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Border Gateway Protocol (BGP)
RFC 1163

Document type: RFC - Historic (June 1990; No errata)
Obsoleted by RFC 1267
Obsoletes RFC 1105
Document stream: IETF
Last updated: 2013-03-02
Other versions: plain text, pdf, html

IETF State: (None)
Document shepherd: No shepherd assigned

IESG State: RFC 1163 (Historic)
Responsible AD: (None)
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Network Working Group                                        K. Lougheed
Request for Comments: 1163                                 cisco Systems
Obsoletes: RFC 1105                                           Y. Rekhter
                                   T.J. Watson Research Center, IBM Corp
                                                               June 1990

                    A Border Gateway Protocol (BGP)

Status of this Memo

   This RFC, together with its companion RFC-1164, "Application of the
   Border Gateway Protocol in the Internet", define a Proposed Standard
   for an inter-autonomous system routing protocol for the Internet.

   This protocol, like any other at this initial stage, may undergo
   modifications before reaching full Internet Standard status as a
   result of deployment experience.  Implementers are encouraged to
   track the progress of this or any protocol as it moves through the
   standardization process, and to report their own experience with the
   protocol.

   This protocol is being considered by the Interconnectivity Working
   Group (IWG) of the Internet Engineering Task Force (IETF).
   Information about the progress of BGP can be monitored and/or
   reported on the IWG mailing list (IWG@nri.reston.va.us).

   Please refer to the latest edition of the "IAB Official Protocol
   Standards" RFC for current information on the state and status of
   standard Internet protocols.

   Distribution of this memo is unlimited.

Table of Contents

      1.  Acknowledgements......................................    2
      2.  Introduction..........................................    2
      3.  Summary of Operation..................................    4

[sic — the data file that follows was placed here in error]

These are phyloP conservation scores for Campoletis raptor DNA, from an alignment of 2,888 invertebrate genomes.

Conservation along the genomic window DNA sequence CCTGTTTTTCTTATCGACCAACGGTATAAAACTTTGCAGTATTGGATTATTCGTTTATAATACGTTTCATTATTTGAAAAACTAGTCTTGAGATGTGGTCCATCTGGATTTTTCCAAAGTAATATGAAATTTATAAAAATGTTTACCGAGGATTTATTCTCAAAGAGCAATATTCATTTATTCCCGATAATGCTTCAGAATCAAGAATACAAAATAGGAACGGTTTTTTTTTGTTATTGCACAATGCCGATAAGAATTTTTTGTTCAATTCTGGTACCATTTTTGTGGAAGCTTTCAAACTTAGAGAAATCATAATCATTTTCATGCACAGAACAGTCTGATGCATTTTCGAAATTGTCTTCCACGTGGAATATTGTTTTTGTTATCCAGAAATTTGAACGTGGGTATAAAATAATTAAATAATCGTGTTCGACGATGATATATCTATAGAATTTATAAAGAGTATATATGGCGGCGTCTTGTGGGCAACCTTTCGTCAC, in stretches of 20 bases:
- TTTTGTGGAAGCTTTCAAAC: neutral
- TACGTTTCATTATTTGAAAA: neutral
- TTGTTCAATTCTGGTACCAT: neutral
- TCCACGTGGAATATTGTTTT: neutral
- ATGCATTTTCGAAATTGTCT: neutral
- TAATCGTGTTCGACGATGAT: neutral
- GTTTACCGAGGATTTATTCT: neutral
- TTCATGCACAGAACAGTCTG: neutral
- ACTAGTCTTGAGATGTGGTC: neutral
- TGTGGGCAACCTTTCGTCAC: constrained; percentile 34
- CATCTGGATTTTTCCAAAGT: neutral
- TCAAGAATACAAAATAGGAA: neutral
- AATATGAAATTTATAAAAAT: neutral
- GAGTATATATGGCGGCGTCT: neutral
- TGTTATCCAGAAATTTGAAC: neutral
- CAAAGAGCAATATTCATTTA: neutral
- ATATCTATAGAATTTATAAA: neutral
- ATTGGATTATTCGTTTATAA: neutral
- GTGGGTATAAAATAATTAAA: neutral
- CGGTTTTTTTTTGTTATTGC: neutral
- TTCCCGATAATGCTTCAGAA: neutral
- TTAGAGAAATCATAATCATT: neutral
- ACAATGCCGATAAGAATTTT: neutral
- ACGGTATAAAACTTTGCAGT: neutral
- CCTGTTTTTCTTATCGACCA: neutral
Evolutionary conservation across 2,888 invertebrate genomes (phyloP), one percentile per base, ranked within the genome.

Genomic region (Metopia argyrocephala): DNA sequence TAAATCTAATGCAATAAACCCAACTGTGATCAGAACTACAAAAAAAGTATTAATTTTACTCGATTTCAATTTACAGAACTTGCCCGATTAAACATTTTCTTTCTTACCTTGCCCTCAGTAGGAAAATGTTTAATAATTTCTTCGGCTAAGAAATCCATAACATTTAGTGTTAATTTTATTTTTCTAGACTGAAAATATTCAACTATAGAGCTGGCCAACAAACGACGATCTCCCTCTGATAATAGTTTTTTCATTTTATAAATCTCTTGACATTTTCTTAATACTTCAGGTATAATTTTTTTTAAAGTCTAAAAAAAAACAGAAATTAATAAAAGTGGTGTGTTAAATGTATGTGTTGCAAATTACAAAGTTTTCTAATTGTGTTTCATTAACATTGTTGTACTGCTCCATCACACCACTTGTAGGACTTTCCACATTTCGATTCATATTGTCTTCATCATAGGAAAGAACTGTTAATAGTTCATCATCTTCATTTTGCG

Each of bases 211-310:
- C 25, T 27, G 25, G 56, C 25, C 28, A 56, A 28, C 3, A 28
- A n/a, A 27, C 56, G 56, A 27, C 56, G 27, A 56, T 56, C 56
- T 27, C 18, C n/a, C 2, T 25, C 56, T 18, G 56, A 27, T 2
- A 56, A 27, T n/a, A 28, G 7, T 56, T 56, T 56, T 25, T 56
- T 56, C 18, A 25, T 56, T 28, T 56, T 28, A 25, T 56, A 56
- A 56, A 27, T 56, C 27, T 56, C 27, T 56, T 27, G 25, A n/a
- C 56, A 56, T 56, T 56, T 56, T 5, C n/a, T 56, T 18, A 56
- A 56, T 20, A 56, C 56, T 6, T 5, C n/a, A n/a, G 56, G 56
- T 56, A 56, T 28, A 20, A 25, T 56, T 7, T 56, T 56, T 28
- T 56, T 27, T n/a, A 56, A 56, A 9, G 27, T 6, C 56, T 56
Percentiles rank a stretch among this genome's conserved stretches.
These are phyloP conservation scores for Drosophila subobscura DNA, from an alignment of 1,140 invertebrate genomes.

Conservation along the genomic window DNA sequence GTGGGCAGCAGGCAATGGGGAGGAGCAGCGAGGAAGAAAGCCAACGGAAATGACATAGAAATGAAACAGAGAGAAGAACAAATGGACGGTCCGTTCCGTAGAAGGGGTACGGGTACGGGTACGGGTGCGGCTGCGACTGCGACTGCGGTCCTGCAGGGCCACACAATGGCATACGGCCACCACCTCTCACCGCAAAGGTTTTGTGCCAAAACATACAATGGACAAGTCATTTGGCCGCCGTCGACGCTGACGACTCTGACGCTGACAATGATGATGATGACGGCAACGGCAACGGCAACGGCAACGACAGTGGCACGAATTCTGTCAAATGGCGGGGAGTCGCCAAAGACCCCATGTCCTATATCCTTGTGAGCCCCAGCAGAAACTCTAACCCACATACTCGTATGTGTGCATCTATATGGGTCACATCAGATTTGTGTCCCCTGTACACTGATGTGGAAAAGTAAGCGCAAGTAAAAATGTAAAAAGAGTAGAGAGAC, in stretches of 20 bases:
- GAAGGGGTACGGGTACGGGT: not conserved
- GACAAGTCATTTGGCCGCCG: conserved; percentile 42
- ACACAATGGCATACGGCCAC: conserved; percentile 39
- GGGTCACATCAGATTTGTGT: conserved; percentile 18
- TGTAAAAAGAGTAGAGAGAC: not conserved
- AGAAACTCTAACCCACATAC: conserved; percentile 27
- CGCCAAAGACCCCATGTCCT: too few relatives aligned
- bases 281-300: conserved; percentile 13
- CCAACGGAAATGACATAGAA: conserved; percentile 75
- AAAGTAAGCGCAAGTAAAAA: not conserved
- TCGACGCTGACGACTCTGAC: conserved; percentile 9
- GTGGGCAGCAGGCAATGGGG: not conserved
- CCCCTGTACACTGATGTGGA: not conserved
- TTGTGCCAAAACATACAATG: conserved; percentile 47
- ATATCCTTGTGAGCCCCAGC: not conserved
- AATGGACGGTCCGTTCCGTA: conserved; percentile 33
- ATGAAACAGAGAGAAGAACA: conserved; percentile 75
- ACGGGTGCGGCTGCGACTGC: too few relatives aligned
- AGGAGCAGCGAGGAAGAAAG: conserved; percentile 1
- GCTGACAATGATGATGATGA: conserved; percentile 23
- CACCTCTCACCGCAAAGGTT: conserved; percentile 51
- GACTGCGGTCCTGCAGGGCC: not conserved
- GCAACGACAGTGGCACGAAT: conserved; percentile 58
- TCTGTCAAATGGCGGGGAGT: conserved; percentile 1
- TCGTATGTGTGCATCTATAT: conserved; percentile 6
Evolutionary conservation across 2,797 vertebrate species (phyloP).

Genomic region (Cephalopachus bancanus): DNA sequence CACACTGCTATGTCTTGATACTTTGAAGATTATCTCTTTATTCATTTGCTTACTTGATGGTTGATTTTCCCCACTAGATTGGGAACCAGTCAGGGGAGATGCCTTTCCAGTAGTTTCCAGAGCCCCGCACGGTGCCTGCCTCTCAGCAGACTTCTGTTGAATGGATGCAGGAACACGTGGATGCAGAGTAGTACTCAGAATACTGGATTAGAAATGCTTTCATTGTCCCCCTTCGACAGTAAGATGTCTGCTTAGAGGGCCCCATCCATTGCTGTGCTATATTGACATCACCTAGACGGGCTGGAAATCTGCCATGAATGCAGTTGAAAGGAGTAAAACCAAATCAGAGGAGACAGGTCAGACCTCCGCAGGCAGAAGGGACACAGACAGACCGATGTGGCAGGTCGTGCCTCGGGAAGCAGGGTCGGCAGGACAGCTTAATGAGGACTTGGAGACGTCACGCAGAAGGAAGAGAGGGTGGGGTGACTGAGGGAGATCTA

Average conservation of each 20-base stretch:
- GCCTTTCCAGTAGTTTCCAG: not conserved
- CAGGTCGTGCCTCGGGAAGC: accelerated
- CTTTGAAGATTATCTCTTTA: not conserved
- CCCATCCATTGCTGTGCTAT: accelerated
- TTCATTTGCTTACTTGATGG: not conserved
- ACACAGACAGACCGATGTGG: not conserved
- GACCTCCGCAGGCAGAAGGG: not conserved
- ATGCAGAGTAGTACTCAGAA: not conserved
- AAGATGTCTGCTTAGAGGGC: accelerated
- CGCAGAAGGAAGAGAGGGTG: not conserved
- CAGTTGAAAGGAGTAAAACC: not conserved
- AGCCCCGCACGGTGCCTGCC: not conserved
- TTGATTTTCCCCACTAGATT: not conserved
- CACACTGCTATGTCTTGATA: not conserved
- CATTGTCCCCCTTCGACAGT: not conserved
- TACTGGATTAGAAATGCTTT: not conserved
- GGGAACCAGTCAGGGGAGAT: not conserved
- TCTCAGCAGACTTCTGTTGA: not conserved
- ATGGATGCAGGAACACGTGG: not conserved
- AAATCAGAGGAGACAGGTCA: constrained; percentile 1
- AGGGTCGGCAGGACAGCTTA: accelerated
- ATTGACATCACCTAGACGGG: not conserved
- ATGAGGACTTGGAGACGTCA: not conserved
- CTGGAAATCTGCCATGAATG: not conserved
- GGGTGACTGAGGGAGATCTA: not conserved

4.  Message Formats.......................................    5
      4.1 Message Header Format.................................    5
      4.2 OPEN Message Format...................................    6
      4.3 UPDATE Message Format.................................    8
      4.4 KEEPALIVE Message Format..............................   10
      4.5 NOTIFICATION Message Format...........................   10
      5.  Path Attributes.......................................   12
      6.  BGP Error Handling....................................   14
      6.1 Message Header error handling.........................   14
      6.2 OPEN message error handling...........................   15

Lougheed & Rekhter                                              [Page 1]
RFC 1163                          BGP                          June 1990

      6.3 UPDATE message error handling.........................   16
      6.4 NOTIFICATION message error handling...................   17
      6.5 Hold Timer Expired error handling.....................   17
      6.6 Finite State Machine error handling...................   18
      6.7 Cease.................................................   18
      7.  BGP Version Negotiation...............................   18
      8.  BGP Finite State machine..............................   18
      9.  UPDATE Message Handling...............................   22
      10. Detection of Inter-AS Policy Contradictions...........   23
      Appendix 1.  BGP FSM State Transitions and Actions........   25
      Appendix 2.  Comparison with RFC 1105.....................   28
      Appendix 3.  TCP options that may be used with BGP........   28
      References................................................   29
      Security Considerations...................................   29
      Authors' Addresses........................................   29

1.  Acknowledgements

   We would like to express our thanks to Guy Almes (Rice University),
   Len Bosack (cisco Systems), Jeffrey C. Honig (Cornell Theory Center)
   and all members of the Interconnectivity Working Group of the
   Internet Engineering Task Force, chaired by Guy Almes, for their
   contributions to this document.

   We would also like to thank Bob Hinden, Director for Routing of the
   Internet Engineering Steering Group, and the team of reviewers he
   assembled to review earlier versions of this document.  This team,
   consisting of Deborah Estrin, Milo Medin, John Moy, Radia Perlman,
   Martha Steenstrup, Mike St. Johns, and Paul Tsuchiya, acted with a
   strong combination of toughness, professionalism, and courtesy.

2.  Introduction

   The Border Gateway Protocol (BGP) is an inter-Autonomous System
   routing protocol.  It is built on experience gained with EGP as
   defined in RFC 904 [1] and EGP usage in the NSFNET Backbone as
   described in RFC 1092 [2] and RFC 1093 [3].

   The primary function of a BGP speaking system is to exchange network
   reachability information with other BGP systems.  This network
   reachability information includes information on the full path of

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